‘Local’ trees contributing to fashion trends
The world has witnessed different fashion designs from international designers such as GustanoCadile, JazminChebar, Vanessa Seward from Argentina, ZahiaDehar from Algeria, Ray Brown from Australia, DuroOlown from Nigeria and Korto Momolu from Liberia and Tsungi Banga (local).
Most of these designers use cotton, leather, denim, silk, satin and cashmere among other common materials.
However, in Zimbabwe there is a unique fashion trend of traditional attires that is emerging.
Designs of the traditional and fashionable products which are being manufactured from indigenous trees are ranging from bags, shoes, ear rings, bangles, fashionable beads and anklets among others.
“Bamboo bags and mopani ear rings are the fast selling fashionable products on the market presently,” said Tendai Mubaiwa Chingwanangwana (40) one of the local traditional designers.
His selling table was filled with bracelets made from soul berry tree fruits, female sandals decorated with colourful beads on the surface, necklaces of deferent shapes and sizes, shiny brown earrings made from baobab tree seeds and female handbags made of old record players blending well with some leather material.
The bamboo bags were made in a way that made it difficult for one to believe that it was manufactured from a raw bamboo tree.
Chingwanangwana travels mostly to rural areas to gather his raw materials for his products.
“I frequently go to my rural home area in Chikwaka to collect raw materials such as the bamboos; seeds from baobabs, musasa tree, mopani tree, roots of the mupangara tree and seeds from muhacha,” said Chingwanangwana.
“The bamboo tree branches are first boiled in fat so that they become soft and easy to cut and design into any fashionable style. After boiling the branches, I cut them into equal small pieces depending on the size of the bag I want to make.
“Usually I make medium sized female bags by joining the small pieces of the burnt bamboo with twin thread.
“Sometimes I paint the baobab seeds and insert them in between the bamboo pieces to diversify the designs of my products.”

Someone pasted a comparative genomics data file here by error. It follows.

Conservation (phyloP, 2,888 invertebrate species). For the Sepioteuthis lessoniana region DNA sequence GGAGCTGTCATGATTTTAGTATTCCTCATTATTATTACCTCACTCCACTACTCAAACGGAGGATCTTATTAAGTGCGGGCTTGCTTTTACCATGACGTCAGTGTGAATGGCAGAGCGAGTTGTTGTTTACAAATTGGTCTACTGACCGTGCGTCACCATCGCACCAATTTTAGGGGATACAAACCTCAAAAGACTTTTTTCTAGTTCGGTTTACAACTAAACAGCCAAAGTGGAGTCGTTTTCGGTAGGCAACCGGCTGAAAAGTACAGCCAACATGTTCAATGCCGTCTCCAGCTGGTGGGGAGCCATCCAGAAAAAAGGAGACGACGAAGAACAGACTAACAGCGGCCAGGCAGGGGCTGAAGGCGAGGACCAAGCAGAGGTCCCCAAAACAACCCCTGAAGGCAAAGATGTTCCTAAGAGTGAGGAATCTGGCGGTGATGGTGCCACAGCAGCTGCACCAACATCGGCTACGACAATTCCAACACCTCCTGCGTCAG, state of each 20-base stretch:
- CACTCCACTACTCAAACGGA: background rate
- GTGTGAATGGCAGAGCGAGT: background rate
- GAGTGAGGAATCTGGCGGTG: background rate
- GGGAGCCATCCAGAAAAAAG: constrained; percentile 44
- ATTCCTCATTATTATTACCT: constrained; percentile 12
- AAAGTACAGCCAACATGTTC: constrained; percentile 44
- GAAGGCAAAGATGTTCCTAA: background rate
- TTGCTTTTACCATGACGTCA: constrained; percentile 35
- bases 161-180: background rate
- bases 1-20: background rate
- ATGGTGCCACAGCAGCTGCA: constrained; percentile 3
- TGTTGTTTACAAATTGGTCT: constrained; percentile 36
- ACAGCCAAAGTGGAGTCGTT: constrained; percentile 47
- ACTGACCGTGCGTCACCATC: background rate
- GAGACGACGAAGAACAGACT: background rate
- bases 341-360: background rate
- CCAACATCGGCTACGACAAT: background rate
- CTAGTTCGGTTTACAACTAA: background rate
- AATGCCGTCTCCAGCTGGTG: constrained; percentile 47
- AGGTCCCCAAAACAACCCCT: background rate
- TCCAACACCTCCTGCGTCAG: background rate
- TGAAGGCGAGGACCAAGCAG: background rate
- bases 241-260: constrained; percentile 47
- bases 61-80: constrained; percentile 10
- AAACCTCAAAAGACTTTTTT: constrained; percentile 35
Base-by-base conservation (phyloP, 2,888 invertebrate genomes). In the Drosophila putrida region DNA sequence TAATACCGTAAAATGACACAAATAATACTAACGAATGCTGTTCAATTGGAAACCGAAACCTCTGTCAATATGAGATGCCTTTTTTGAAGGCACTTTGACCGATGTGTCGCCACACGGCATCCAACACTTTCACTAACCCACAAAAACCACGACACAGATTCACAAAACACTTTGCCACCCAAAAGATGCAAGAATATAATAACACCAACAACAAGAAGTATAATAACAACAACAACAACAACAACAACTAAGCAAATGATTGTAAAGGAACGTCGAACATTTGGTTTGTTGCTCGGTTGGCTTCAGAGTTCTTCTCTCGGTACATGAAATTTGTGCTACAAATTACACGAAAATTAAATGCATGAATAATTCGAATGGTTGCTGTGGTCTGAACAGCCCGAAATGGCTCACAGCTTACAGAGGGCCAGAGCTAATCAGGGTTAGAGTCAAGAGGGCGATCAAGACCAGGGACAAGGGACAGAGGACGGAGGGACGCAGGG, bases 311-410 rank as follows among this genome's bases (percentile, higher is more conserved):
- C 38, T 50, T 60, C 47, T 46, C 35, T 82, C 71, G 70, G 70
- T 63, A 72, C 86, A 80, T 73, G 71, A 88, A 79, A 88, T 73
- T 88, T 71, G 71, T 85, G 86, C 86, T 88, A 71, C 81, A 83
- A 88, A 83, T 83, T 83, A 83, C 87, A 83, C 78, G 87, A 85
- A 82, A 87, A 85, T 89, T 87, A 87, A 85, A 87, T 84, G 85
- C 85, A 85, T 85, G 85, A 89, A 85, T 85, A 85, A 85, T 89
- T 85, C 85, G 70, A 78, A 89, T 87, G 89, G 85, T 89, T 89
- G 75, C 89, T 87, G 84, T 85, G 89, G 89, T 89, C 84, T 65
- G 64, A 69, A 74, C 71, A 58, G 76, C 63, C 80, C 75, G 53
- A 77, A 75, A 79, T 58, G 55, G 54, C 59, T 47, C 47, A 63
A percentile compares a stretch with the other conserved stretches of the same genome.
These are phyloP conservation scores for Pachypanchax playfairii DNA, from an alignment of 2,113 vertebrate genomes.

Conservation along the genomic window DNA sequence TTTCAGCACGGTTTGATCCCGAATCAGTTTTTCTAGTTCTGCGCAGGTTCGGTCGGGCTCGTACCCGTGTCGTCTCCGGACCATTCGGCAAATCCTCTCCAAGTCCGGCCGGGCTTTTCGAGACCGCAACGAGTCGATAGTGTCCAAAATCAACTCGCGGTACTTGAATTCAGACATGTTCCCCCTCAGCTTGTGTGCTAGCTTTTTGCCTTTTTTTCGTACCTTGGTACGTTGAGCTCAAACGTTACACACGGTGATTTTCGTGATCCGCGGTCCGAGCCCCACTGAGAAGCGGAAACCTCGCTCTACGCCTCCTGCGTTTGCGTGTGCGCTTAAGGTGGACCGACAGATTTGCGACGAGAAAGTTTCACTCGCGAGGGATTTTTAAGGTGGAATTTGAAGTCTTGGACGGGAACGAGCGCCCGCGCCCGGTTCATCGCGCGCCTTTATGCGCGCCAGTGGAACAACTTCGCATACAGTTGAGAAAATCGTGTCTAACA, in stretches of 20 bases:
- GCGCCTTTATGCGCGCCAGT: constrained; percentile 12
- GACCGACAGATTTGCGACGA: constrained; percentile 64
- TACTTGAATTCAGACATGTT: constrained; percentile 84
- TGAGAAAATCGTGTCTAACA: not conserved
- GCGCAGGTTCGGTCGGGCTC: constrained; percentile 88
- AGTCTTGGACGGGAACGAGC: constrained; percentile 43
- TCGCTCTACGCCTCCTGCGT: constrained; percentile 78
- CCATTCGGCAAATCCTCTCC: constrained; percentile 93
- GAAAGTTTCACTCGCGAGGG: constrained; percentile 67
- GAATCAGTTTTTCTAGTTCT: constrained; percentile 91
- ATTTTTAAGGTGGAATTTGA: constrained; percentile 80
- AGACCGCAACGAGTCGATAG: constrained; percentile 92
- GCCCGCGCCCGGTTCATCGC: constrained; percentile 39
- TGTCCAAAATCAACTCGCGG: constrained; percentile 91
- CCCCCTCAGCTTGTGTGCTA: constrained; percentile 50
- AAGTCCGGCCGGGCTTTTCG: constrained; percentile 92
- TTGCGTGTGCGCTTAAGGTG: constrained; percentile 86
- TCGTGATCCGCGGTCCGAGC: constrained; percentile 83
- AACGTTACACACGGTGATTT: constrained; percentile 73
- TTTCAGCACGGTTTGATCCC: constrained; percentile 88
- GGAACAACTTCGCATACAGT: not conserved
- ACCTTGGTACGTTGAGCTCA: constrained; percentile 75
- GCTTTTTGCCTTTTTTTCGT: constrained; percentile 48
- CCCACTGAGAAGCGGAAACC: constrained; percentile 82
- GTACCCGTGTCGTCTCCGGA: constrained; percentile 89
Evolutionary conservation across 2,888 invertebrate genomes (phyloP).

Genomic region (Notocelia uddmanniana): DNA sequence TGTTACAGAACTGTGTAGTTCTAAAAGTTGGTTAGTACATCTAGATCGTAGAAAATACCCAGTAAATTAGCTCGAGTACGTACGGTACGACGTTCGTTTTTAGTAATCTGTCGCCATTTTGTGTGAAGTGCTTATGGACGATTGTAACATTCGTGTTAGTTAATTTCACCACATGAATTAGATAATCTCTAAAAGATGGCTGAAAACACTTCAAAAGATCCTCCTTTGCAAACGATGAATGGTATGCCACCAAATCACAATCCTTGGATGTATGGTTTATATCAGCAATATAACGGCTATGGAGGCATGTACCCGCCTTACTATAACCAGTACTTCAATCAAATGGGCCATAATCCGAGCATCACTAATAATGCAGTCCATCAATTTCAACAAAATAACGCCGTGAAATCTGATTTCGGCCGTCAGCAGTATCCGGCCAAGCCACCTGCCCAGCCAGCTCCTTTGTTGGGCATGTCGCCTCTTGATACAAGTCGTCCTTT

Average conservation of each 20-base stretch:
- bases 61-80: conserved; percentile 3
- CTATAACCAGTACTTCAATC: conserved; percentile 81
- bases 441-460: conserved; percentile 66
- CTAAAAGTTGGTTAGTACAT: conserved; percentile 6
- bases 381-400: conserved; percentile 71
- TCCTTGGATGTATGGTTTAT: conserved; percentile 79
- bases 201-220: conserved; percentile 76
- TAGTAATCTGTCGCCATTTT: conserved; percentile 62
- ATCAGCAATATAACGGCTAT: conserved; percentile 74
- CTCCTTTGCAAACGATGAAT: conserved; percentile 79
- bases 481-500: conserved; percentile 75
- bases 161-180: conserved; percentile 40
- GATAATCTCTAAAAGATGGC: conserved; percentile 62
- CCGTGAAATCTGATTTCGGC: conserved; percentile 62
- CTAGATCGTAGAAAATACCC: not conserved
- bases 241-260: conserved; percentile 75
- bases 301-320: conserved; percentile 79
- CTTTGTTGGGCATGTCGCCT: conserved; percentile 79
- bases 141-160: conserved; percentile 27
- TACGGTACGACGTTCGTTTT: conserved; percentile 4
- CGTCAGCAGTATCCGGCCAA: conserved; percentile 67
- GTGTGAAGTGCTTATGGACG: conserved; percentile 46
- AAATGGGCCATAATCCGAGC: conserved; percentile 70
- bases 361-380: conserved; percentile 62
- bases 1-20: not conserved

He said he peels of the mupangara roots and shape the roots into any design for smart portable earrings with a polished surface.
The 40-year old designer said the same roots can be used to manufacture wooden necklaces.
Fashion advisors view wooden accessories as classy and resemblance of African sense of beauty in fashion. However, there are mixed feelings on the designs and attires of the traditional fashion trend.
One fashion designer Tracey Mupindu from Gweru said wooden necklaces are best accessories for open dress or tops with a natural colour.
“Polished wooden necklace, bracelets or earrings can be worn on dresses, tops and skirts as well as pants only if the outfit designs suits the accessory.
“For example obviously open dresses or tops and that are short sleeved would require a bulky necklace and bracelet respectively. On the other hand if the dress or top covers a larger surface to the neck then something thinner maybe required.”
She said wearing a high neck and a bulky wooden necklace would look stupid.
Mupindu added: “In a case where the wooden accessory is polished and painted with different colours, it may require one to wear outfits that go well with the colours of the beads.
“For instance wearing a yellow dress with brown wooden accessories or pink with a light brown polished wood accessories would come out nice.”
On the other hand, a regional merchandiser of accessories Chipasha Mwanza from Zambia said it is possible for one to wear a high neck outfit with a bulky wooden necklace which can be thrown on top of the dress or top.
“The necklace should, however, be a medium size and contrasting vividly with the colour of the dress. Normally such an attire would need a three piece wooden necklace to complement the outfit.”